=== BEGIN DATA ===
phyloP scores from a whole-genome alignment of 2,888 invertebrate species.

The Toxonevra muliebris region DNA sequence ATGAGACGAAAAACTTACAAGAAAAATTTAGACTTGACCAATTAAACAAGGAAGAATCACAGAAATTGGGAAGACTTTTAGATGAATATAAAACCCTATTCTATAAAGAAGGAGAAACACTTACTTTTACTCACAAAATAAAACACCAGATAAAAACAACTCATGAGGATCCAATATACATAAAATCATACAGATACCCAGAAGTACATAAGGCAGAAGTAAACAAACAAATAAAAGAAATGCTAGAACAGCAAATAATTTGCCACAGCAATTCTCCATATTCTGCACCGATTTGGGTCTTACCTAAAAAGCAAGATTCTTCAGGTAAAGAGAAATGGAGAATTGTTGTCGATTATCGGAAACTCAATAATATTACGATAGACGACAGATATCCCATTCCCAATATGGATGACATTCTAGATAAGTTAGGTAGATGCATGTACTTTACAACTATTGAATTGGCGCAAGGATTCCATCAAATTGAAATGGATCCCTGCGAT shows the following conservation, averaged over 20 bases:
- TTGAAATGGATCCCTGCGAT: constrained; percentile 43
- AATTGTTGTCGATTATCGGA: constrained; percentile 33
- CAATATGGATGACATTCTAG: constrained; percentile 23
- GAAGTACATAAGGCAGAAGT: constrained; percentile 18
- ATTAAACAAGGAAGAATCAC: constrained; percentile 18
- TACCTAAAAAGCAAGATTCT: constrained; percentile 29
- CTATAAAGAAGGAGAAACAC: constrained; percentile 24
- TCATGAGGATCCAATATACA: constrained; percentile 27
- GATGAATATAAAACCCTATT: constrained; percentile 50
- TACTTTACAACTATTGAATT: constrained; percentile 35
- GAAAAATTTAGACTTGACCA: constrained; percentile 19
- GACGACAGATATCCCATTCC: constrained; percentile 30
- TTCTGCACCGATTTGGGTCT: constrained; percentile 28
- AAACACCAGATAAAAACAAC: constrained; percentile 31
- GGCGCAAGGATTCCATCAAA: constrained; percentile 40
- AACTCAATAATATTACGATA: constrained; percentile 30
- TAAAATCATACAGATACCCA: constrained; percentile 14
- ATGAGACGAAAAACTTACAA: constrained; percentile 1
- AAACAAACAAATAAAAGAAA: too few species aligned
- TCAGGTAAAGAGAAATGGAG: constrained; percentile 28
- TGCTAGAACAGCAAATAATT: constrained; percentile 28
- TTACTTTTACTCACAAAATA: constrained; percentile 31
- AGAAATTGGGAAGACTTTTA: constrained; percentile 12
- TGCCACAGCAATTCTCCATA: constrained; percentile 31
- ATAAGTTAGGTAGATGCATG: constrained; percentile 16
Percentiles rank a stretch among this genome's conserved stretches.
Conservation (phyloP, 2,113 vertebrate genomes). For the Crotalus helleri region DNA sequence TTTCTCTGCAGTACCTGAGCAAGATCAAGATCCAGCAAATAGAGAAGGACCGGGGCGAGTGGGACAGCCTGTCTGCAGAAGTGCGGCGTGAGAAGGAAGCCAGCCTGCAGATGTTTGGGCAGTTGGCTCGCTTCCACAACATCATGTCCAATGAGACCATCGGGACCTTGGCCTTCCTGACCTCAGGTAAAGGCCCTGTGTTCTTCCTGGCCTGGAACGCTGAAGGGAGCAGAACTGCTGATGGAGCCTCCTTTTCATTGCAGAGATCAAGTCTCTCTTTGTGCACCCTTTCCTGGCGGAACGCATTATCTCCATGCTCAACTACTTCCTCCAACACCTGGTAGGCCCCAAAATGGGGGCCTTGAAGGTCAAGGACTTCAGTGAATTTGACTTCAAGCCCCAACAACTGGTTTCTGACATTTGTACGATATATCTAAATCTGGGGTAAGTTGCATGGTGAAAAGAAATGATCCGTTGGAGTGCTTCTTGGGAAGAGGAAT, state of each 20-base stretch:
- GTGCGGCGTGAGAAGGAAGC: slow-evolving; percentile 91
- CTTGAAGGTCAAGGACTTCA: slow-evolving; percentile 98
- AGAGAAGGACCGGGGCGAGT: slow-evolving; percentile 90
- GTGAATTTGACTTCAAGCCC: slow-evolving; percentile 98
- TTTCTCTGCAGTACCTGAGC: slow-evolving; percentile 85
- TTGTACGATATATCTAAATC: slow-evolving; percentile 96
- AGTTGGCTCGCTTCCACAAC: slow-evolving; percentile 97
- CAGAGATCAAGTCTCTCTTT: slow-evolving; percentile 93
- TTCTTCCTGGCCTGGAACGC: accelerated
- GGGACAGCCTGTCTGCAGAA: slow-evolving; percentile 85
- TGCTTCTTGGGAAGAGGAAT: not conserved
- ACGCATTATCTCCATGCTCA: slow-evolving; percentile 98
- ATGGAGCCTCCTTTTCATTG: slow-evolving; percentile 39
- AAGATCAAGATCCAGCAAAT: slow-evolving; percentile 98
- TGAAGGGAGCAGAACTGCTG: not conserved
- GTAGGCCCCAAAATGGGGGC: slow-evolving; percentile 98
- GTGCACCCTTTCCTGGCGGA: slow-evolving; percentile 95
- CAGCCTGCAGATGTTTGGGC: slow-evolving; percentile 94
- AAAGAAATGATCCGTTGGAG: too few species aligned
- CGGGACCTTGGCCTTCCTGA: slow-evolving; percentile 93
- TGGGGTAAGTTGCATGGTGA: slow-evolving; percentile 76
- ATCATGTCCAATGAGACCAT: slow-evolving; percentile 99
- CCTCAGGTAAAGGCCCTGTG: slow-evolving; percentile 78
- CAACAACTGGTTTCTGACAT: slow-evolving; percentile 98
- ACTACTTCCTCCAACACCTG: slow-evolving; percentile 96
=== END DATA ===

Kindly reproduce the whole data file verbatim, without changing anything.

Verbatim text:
phyloP scores from a whole-genome alignment of 2,888 invertebrate species.

The Toxonevra muliebris region DNA sequence ATGAGACGAAAAACTTACAAGAAAAATTTAGACTTGACCAATTAAACAAGGAAGAATCACAGAAATTGGGAAGACTTTTAGATGAATATAAAACCCTATTCTATAAAGAAGGAGAAACACTTACTTTTACTCACAAAATAAAACACCAGATAAAAACAACTCATGAGGATCCAATATACATAAAATCATACAGATACCCAGAAGTACATAAGGCAGAAGTAAACAAACAAATAAAAGAAATGCTAGAACAGCAAATAATTTGCCACAGCAATTCTCCATATTCTGCACCGATTTGGGTCTTACCTAAAAAGCAAGATTCTTCAGGTAAAGAGAAATGGAGAATTGTTGTCGATTATCGGAAACTCAATAATATTACGATAGACGACAGATATCCCATTCCCAATATGGATGACATTCTAGATAAGTTAGGTAGATGCATGTACTTTACAACTATTGAATTGGCGCAAGGATTCCATCAAATTGAAATGGATCCCTGCGAT shows the following conservation, averaged over 20 bases:
- TTGAAATGGATCCCTGCGAT: constrained; percentile 43
- AATTGTTGTCGATTATCGGA: constrained; percentile 33
- CAATATGGATGACATTCTAG: constrained; percentile 23
- GAAGTACATAAGGCAGAAGT: constrained; percentile 18
- ATTAAACAAGGAAGAATCAC: constrained; percentile 18
- TACCTAAAAAGCAAGATTCT: constrained; percentile 29
- CTATAAAGAAGGAGAAACAC: constrained; percentile 24
- TCATGAGGATCCAATATACA: constrained; percentile 27
- GATGAATATAAAACCCTATT: constrained; percentile 50
- TACTTTACAACTATTGAATT: constrained; percentile 35
- GAAAAATTTAGACTTGACCA: constrained; percentile 19
- GACGACAGATATCCCATTCC: constrained; percentile 30
- TTCTGCACCGATTTGGGTCT: constrained; percentile 28
- AAACACCAGATAAAAACAAC: constrained; percentile 31
- GGCGCAAGGATTCCATCAAA: constrained; percentile 40
- AACTCAATAATATTACGATA: constrained; percentile 30
- TAAAATCATACAGATACCCA: constrained; percentile 14
- ATGAGACGAAAAACTTACAA: constrained; percentile 1
- AAACAAACAAATAAAAGAAA: too few species aligned
- TCAGGTAAAGAGAAATGGAG: constrained; percentile 28
- TGCTAGAACAGCAAATAATT: constrained; percentile 28
- TTACTTTTACTCACAAAATA: constrained; percentile 31
- AGAAATTGGGAAGACTTTTA: constrained; percentile 12
- TGCCACAGCAATTCTCCATA: constrained; percentile 31
- ATAAGTTAGGTAGATGCATG: constrained; percentile 16
Percentiles rank a stretch among this genome's conserved stretches.
Conservation (phyloP, 2,113 vertebrate genomes). For the Crotalus helleri region DNA sequence TTTCTCTGCAGTACCTGAGCAAGATCAAGATCCAGCAAATAGAGAAGGACCGGGGCGAGTGGGACAGCCTGTCTGCAGAAGTGCGGCGTGAGAAGGAAGCCAGCCTGCAGATGTTTGGGCAGTTGGCTCGCTTCCACAACATCATGTCCAATGAGACCATCGGGACCTTGGCCTTCCTGACCTCAGGTAAAGGCCCTGTGTTCTTCCTGGCCTGGAACGCTGAAGGGAGCAGAACTGCTGATGGAGCCTCCTTTTCATTGCAGAGATCAAGTCTCTCTTTGTGCACCCTTTCCTGGCGGAACGCATTATCTCCATGCTCAACTACTTCCTCCAACACCTGGTAGGCCCCAAAATGGGGGCCTTGAAGGTCAAGGACTTCAGTGAATTTGACTTCAAGCCCCAACAACTGGTTTCTGACATTTGTACGATATATCTAAATCTGGGGTAAGTTGCATGGTGAAAAGAAATGATCCGTTGGAGTGCTTCTTGGGAAGAGGAAT, state of each 20-base stretch:
- GTGCGGCGTGAGAAGGAAGC: slow-evolving; percentile 91
- CTTGAAGGTCAAGGACTTCA: slow-evolving; percentile 98
- AGAGAAGGACCGGGGCGAGT: slow-evolving; percentile 90
- GTGAATTTGACTTCAAGCCC: slow-evolving; percentile 98
- TTTCTCTGCAGTACCTGAGC: slow-evolving; percentile 85
- TTGTACGATATATCTAAATC: slow-evolving; percentile 96
- AGTTGGCTCGCTTCCACAAC: slow-evolving; percentile 97
- CAGAGATCAAGTCTCTCTTT: slow-evolving; percentile 93
- TTCTTCCTGGCCTGGAACGC: accelerated
- GGGACAGCCTGTCTGCAGAA: slow-evolving; percentile 85
- TGCTTCTTGGGAAGAGGAAT: not conserved
- ACGCATTATCTCCATGCTCA: slow-evolving; percentile 98
- ATGGAGCCTCCTTTTCATTG: slow-evolving; percentile 39
- AAGATCAAGATCCAGCAAAT: slow-evolving; percentile 98
- TGAAGGGAGCAGAACTGCTG: not conserved
- GTAGGCCCCAAAATGGGGGC: slow-evolving; percentile 98
- GTGCACCCTTTCCTGGCGGA: slow-evolving; percentile 95
- CAGCCTGCAGATGTTTGGGC: slow-evolving; percentile 94
- AAAGAAATGATCCGTTGGAG: too few species aligned
- CGGGACCTTGGCCTTCCTGA: slow-evolving; percentile 93
- TGGGGTAAGTTGCATGGTGA: slow-evolving; percentile 76
- ATCATGTCCAATGAGACCAT: slow-evolving; percentile 99
- CCTCAGGTAAAGGCCCTGTG: slow-evolving; percentile 78
- CAACAACTGGTTTCTGACAT: slow-evolving; percentile 98
- ACTACTTCCTCCAACACCTG: slow-evolving; percentile 96